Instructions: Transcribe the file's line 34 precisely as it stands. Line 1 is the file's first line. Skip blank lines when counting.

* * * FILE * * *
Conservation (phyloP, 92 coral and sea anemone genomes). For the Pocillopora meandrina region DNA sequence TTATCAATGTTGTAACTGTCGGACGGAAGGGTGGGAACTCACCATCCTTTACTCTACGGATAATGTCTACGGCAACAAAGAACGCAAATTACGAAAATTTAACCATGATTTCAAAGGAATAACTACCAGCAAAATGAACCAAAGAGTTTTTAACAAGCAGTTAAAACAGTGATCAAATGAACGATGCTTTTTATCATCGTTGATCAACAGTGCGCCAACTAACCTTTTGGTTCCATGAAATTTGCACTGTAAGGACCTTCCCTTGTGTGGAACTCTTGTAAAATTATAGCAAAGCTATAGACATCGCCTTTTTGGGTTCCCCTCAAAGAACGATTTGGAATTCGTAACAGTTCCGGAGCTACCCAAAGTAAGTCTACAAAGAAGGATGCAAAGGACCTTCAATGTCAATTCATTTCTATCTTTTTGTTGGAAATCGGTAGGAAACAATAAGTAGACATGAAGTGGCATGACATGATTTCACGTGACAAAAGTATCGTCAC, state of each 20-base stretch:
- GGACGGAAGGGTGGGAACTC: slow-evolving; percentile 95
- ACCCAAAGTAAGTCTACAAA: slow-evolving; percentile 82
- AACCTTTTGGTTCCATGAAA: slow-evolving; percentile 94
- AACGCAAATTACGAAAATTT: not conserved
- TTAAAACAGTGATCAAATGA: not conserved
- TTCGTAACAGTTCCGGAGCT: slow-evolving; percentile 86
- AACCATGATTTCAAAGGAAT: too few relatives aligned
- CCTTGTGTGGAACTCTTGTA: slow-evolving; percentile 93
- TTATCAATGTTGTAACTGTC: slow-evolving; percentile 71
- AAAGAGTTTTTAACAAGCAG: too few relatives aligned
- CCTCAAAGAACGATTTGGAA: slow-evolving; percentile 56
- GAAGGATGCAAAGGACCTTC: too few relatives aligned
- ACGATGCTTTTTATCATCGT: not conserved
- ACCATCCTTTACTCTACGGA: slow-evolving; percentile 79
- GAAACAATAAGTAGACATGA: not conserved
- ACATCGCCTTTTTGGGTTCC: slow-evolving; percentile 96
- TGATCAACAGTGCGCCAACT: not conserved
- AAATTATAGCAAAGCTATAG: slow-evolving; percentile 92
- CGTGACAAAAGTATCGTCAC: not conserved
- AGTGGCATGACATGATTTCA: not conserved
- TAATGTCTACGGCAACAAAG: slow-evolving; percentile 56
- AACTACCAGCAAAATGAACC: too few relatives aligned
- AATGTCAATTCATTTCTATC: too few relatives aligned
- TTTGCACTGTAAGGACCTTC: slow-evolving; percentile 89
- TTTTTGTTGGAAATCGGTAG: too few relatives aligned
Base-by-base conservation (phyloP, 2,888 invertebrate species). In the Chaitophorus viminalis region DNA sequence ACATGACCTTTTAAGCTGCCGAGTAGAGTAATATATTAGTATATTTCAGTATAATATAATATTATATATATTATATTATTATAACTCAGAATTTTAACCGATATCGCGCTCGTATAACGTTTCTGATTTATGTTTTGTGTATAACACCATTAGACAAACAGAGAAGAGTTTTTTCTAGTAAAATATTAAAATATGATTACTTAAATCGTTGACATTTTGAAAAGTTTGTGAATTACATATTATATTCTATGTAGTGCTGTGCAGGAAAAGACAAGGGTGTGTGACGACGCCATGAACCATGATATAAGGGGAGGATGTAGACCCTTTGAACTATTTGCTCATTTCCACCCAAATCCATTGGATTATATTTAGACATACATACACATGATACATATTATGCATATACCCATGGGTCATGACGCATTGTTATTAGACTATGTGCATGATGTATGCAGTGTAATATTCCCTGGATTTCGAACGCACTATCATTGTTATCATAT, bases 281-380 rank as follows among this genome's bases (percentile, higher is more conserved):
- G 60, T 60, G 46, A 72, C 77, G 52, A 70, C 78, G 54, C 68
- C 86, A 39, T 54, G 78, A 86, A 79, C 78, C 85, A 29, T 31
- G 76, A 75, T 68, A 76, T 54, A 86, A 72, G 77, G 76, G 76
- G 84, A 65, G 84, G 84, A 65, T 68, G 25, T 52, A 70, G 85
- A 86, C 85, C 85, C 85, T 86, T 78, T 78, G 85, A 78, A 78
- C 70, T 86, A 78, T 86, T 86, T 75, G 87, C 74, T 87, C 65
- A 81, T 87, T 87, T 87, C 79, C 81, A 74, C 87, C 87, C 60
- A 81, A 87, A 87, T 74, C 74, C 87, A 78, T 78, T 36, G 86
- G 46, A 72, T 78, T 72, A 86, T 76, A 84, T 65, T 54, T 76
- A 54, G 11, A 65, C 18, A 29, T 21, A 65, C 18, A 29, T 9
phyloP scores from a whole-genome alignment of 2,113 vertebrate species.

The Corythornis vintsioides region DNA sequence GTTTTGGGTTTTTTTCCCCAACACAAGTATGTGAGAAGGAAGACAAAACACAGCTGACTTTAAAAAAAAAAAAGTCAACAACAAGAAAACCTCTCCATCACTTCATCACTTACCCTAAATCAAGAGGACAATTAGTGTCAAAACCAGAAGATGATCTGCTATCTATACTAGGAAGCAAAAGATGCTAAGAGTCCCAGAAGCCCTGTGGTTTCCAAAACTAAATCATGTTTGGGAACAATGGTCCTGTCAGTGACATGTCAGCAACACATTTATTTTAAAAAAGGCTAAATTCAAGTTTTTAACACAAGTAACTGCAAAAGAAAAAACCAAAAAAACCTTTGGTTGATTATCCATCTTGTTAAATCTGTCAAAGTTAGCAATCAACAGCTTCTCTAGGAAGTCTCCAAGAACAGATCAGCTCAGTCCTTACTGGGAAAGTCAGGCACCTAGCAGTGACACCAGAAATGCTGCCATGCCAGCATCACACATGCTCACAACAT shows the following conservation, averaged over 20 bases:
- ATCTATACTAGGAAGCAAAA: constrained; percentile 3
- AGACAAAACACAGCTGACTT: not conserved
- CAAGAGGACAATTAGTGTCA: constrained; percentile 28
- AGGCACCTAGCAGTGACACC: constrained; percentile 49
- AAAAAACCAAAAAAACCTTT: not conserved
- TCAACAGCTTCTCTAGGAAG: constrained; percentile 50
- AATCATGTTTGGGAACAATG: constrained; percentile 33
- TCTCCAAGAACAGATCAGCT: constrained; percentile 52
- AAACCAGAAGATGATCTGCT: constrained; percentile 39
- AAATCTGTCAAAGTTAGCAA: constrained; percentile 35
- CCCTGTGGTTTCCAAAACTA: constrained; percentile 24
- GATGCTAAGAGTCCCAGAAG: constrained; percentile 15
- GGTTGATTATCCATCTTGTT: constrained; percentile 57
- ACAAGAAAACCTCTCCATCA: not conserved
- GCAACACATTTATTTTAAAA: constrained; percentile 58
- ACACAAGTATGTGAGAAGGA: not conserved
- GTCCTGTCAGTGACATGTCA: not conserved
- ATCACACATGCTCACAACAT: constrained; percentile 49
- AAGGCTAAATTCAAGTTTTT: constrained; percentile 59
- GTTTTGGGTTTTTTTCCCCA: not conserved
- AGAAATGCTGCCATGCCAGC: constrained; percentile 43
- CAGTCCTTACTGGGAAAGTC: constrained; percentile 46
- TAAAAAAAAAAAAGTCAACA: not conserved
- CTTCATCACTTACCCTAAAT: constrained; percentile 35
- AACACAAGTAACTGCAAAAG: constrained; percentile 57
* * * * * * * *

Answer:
- A 81, T 87, T 87, T 87, C 79, C 81, A 74, C 87, C 87, C 60